The Super Bowl Of Australian Football05:09
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The Super Bowl is still months away here, but on the other side of the globe, the Australian Football League — known as Australian Rules — is getting all the headlines. The Grand Final is the Super Bowl of Aussie Football and it will take place tomorrow.

A primer on Australian Rules for the uninitiated.

First up, there's no protective gear, Down Under, or anywhere else.

"We don’t use pads and helmets and these chest things," Craig Watson, an Aussie fan says. "Any day I'd play AFL over American football. We get to play with the ball more.”

Australian Rules has its origins in Australia, where it began in the 1860s. But some of its roots go deeper: It's a combination of Gaelic football, rugby, and "ping pong football," as Julie Campbell, who works at Stadium Australia in Sydney says.

"The ball goes up in the air," Campbell explains. "It's the first one to get it, and then it's the quickest member of the team being in front of another member, to keep the ball going either end of the field."

The field is oval-shaped and varies in size because it often doubles as a cricket venue. It’s much bigger than in American football. And while NFL teams field 11 players from an active squad of 53, in the A-F-L, it's 18 from a 22-player roster.

"We have defense, we have midfield, we have forward, but effectively you need to be flexible to play in a host of roles. action can happen, from any aspect of ground at any stage," former player, now commentator, Wayne Schwass explains. "It's a ballistic game, played by great athletes, and whoever kicks  the highest score wins the game."

To score, you kick the ball — which is similar to the pigskin here — through two big goal posts in the middle. You get six points for that. But, in Aussie Rules, there are also two smaller uprights on the sides: kicking the ball through them gives you one point.

Alexander Parthenis knows the drill: "This is my seventh year of football," he said. He's now all of nine years old.

"You have to be fit," Parthenis continues. "You can't tackle around the neck or below the knees. You have to know how to kick ball, handpass a ball."

For a handpass, you hold the ball in one hand and hit it with the clenched fist of the other. Then, there's the "mark" where you catch a kicked ball, like the punt-return in NFL. But there's a special kind of "mark" you wouldn't see in the U.S. It's called a "Specky," and commentator Nathan Brown tussled in a few when he played AFL.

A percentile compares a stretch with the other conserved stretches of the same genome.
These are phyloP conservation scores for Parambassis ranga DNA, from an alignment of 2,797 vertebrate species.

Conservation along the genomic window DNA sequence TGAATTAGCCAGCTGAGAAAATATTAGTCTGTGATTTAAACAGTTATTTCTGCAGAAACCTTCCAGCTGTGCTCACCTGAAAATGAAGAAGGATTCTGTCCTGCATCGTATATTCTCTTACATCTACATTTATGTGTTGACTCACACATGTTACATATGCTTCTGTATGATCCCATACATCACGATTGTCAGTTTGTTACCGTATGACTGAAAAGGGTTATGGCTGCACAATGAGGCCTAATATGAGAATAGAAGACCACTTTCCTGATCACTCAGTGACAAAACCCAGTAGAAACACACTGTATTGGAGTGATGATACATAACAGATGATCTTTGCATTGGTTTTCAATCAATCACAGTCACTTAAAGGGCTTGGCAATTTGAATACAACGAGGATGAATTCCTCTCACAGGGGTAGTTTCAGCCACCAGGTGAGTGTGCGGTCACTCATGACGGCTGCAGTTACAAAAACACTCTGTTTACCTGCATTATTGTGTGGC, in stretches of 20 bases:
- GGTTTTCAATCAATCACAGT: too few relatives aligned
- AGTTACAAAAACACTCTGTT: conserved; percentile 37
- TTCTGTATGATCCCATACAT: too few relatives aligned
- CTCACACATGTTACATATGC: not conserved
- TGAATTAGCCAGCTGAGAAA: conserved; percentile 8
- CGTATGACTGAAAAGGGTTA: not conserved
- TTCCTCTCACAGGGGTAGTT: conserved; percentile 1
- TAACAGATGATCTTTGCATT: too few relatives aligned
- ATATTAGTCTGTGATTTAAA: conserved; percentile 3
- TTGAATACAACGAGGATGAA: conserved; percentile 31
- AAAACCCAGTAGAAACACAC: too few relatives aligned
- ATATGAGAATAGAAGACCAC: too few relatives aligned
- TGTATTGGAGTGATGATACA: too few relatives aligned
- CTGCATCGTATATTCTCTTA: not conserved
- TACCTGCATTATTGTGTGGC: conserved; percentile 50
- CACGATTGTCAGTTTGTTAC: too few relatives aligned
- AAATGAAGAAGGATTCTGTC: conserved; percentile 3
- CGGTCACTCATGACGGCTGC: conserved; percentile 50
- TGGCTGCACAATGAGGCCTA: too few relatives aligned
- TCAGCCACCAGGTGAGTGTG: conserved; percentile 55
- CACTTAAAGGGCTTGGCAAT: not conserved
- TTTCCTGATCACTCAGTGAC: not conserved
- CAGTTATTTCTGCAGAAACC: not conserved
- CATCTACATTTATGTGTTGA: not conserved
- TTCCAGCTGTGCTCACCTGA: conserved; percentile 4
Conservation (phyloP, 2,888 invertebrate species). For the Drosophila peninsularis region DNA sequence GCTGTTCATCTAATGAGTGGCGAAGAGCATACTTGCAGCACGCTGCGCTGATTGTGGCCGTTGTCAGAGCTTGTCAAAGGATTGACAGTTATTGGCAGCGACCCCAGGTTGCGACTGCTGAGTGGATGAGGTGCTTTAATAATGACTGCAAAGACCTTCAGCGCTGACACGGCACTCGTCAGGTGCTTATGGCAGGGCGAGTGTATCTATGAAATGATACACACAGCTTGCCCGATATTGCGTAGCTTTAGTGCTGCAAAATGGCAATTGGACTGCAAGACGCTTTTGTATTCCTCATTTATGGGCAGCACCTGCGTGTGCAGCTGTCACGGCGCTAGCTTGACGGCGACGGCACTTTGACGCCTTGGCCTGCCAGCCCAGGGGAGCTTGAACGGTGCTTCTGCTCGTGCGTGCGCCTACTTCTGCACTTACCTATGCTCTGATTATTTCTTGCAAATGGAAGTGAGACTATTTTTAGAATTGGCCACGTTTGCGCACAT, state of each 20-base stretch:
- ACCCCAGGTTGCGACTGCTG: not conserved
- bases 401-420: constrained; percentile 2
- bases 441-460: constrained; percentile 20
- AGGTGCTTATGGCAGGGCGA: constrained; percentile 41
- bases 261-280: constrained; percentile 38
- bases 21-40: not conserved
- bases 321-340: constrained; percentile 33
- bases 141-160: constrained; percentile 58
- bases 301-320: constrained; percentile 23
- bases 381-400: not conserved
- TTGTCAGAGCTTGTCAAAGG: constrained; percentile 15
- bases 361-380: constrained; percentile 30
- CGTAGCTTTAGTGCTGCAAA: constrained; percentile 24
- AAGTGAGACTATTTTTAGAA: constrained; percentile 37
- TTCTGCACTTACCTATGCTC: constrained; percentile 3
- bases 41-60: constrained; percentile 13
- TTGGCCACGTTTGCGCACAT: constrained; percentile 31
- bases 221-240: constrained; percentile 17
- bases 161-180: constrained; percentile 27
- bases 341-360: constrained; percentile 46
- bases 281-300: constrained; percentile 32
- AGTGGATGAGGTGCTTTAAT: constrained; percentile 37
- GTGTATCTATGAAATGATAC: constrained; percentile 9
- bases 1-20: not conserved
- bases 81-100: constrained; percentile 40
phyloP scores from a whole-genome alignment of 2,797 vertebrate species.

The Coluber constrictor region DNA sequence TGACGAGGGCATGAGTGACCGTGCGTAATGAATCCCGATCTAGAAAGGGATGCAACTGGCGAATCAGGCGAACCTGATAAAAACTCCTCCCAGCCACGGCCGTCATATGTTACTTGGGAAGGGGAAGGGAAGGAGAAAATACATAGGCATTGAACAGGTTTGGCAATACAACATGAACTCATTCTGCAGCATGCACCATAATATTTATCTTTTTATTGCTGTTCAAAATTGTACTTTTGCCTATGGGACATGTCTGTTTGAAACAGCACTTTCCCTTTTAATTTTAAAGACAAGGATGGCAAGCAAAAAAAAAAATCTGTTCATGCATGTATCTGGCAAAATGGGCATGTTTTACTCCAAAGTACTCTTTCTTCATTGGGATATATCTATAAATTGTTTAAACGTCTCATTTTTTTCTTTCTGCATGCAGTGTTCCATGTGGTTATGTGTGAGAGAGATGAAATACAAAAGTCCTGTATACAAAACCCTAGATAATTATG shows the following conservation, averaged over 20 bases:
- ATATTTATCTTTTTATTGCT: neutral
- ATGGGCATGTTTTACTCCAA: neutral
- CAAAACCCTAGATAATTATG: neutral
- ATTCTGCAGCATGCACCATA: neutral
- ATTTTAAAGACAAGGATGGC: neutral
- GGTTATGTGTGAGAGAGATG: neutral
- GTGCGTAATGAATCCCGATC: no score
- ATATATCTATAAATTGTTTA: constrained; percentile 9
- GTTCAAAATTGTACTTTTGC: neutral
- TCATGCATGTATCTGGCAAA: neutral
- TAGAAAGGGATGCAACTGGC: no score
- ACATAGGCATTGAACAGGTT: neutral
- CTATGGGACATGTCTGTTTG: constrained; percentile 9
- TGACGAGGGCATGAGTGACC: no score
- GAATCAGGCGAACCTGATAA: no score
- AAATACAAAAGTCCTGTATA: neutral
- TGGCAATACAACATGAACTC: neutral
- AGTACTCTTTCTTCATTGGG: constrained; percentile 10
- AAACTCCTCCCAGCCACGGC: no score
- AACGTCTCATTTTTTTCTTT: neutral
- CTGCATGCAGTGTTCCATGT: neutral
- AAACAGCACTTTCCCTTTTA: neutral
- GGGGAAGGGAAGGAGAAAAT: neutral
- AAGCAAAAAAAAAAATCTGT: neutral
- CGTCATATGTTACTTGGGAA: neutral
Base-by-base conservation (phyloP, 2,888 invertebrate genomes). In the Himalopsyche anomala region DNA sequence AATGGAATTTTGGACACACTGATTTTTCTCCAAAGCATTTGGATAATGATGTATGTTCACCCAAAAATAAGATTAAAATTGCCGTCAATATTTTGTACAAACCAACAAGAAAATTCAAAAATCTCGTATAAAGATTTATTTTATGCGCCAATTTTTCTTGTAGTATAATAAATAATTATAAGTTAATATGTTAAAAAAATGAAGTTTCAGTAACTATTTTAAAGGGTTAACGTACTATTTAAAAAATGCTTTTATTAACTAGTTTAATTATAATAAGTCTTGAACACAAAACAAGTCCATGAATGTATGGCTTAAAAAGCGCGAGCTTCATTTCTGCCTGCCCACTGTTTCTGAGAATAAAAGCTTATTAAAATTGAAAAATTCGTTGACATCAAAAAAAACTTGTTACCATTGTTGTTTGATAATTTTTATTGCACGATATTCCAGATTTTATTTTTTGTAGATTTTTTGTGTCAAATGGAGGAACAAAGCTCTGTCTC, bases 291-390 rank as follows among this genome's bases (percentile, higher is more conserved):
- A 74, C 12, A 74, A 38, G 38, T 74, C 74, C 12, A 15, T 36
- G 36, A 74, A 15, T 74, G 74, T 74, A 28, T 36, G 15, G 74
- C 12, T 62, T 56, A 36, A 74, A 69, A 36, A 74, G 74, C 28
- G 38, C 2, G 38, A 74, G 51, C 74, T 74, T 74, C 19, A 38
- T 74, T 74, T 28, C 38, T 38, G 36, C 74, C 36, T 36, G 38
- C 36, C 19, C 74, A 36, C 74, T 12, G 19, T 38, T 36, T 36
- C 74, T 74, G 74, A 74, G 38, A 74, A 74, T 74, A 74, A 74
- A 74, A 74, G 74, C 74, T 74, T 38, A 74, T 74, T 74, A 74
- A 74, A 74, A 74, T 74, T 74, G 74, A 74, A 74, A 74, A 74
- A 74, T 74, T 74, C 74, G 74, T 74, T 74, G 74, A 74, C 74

"You jump up and you land on someone's shoulders, so basically you're standing on top of them and you have to jump at the football and mark it," Brown said. "Every now and then when it does happen, it's a good highlight reel."

Tony Leonard is a longtime game caller. He says AFL games are much shorter than in the NFL…on average, about two hours. But there are far fewer stoppages in play. This means little rest for the players, such as Lewis Roberts-Thomson, who recently retired. He's a rarity, having notched up 13 years in the AFL. Most players last four.

"Certainly one thing about the modern game these days is you need to be really fit," Roberts-Thomson said. "And you need to be running nonstop that whole time. It's a contact game, so a little bit [of] blood is inevitable."

Average player salary for this game where blood is inevitable? Just over a quarter million Australian dollars a year. The best get close to a million annually. The 18 teams in the league don't spend a lot of money on uniforms either. We're talking sleeveless shirts, short shorts, long socks, boots with moulded cleats.

Differences aside, many Aussie Rules fans also enjoy the American game. Melissa Darchy is partial to the Philadelphia Eagles.

"AFL just brings in lot more, with kicks and handballs and everything into the one instead of having offense, defense and special teams at separate times in the game," Darchy says. "Whereas AFL, it's a lot faster, a lot more to point."

Also, to the point, there are very few rules in Aussie Rules. For example, says Roberts-Thomson, no offsides.

"So that's why it looks like sort of organized mayhem out there, really," Roberts-Thomson said.

Reporter

This segment aired on September 26, 2014.

Margaret Evans Senior Editor
Margaret Evans was formerly a senior editor in WBUR's newsroom.

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